MORE THAN 45 MILLION PEOPLE WORLDWIDE ARE VICTIMS OF TRAFFICKING
79% ARE WOMEN AND CHILDREN, FOR SEXUAL OR LABOUR EXPLOITATION
34 TRAFFICKING CASES INVESTIGATED IN 2017. 22 WERE CASES OF SUSPECTED SEX TRAFFICKING
How does sex trafficking work?
Sex trafficking is a form of human trafficking, specifically for the purpose of sexual exploitation. It occurs when someone is forced, coerced or cheated into a commercial sex act such as prostitution, pornography, and any sexual performance in exchange for items of value like money, food, shelter, or drugs.
Does it happen in Singapore?
In Singapore, prostitution in regulated red-light districts is legal. Sex workers and brothels are issued special licenses by the police’s Specialised Crime Branch, also known as the anti-vice department, to operate. However, certain prostitution-related activities are illegal, such as pimping, importing a woman for sex work (even if she is consensual), and public solicitation.
The problem is that the laws in Singapore both tolerate and criminalise sex work at the same time. The government has stated that they do this so that it is easier to regulate prostitution, but it also means that sex trafficking then becomes more difficult to track and abolish.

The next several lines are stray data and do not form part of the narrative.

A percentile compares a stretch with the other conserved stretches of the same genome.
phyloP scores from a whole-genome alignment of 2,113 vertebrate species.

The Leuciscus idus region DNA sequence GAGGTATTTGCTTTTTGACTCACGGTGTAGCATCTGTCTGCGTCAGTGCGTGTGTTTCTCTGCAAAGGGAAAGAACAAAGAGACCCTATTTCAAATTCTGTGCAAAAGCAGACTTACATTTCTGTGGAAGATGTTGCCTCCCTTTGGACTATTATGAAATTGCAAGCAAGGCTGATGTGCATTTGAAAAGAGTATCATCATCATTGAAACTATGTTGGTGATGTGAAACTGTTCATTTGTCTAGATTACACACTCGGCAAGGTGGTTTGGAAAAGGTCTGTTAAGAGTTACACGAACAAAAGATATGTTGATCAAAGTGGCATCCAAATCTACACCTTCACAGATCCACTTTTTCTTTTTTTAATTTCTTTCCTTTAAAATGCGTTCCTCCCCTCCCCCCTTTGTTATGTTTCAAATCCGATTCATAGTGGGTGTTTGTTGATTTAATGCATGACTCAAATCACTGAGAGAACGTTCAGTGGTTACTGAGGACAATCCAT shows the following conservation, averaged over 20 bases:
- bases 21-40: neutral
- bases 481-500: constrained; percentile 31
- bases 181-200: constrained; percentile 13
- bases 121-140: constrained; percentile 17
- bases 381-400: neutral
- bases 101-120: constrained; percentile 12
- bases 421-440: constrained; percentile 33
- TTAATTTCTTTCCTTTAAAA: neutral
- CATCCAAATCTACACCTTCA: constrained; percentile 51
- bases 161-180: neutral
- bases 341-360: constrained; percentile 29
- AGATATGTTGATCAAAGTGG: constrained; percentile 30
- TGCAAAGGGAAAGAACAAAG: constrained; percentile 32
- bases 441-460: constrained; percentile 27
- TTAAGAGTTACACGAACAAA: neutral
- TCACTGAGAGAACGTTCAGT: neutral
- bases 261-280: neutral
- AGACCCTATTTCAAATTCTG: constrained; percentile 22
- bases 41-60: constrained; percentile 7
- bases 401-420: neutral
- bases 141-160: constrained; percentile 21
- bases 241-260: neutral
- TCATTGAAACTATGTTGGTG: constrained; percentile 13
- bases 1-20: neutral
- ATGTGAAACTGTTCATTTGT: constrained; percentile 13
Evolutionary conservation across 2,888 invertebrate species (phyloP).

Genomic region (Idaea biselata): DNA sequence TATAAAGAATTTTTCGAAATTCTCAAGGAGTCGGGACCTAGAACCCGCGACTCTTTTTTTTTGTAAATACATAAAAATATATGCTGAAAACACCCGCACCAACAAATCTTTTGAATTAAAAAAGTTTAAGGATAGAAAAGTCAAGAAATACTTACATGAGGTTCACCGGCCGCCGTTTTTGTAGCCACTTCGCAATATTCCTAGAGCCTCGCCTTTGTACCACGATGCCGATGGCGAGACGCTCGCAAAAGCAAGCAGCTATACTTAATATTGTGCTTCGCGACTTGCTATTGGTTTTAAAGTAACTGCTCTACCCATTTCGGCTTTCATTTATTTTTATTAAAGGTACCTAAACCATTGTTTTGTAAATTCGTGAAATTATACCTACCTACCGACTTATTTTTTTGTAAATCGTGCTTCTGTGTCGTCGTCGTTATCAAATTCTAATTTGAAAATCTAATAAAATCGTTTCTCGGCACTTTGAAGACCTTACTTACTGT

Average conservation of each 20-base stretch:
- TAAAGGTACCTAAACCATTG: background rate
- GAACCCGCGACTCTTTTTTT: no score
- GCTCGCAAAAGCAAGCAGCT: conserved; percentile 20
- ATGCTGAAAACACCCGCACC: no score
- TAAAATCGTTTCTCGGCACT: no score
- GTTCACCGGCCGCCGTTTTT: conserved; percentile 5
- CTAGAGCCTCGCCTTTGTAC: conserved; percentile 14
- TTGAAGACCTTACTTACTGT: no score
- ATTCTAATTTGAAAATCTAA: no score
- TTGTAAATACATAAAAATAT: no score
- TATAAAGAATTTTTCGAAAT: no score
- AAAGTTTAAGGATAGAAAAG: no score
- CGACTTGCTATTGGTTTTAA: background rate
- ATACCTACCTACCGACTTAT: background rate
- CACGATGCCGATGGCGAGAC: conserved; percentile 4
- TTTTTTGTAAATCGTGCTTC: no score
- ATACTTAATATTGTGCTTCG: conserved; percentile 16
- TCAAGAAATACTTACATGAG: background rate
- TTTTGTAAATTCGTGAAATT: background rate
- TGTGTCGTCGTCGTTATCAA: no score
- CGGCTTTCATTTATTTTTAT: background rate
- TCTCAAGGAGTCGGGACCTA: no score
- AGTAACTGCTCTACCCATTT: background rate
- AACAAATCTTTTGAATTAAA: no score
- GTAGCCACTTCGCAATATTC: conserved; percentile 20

In fact, in 2010 and in 2017, Singapore was categorised as Tier 2 in the Trafficking in Persons (TIP) Report published by the U.S. Department of State. Tier 2 is a category for countries that have a significant number of trafficking victims and have failed to show efforts to combat the situation.
Why is it difficult to stop sex-trafficking in Singapore?
Many women who end up in Singapore as sex workers are lured with promises of highly paid professional work, or as waitresses or hostesses. Upon their arrival, they might have their passports taken from them and are forced into sex work to pay o their debts. With no way to get help, most victims have no choice but to agree.
In addition, most of these women enter Singapore on tourist visas. Therefore, when they are caught, they are treated as immigration offenders rather than victims of sex trafficking, making them more vulnerable to reentering the sex trade as they are not allowed to find legal work or even return home. As many come from Bangladesh, Myanmar, India, Thailand, Vietnam, and the Philippines, even when victims want help, language barriers stop them from getting it.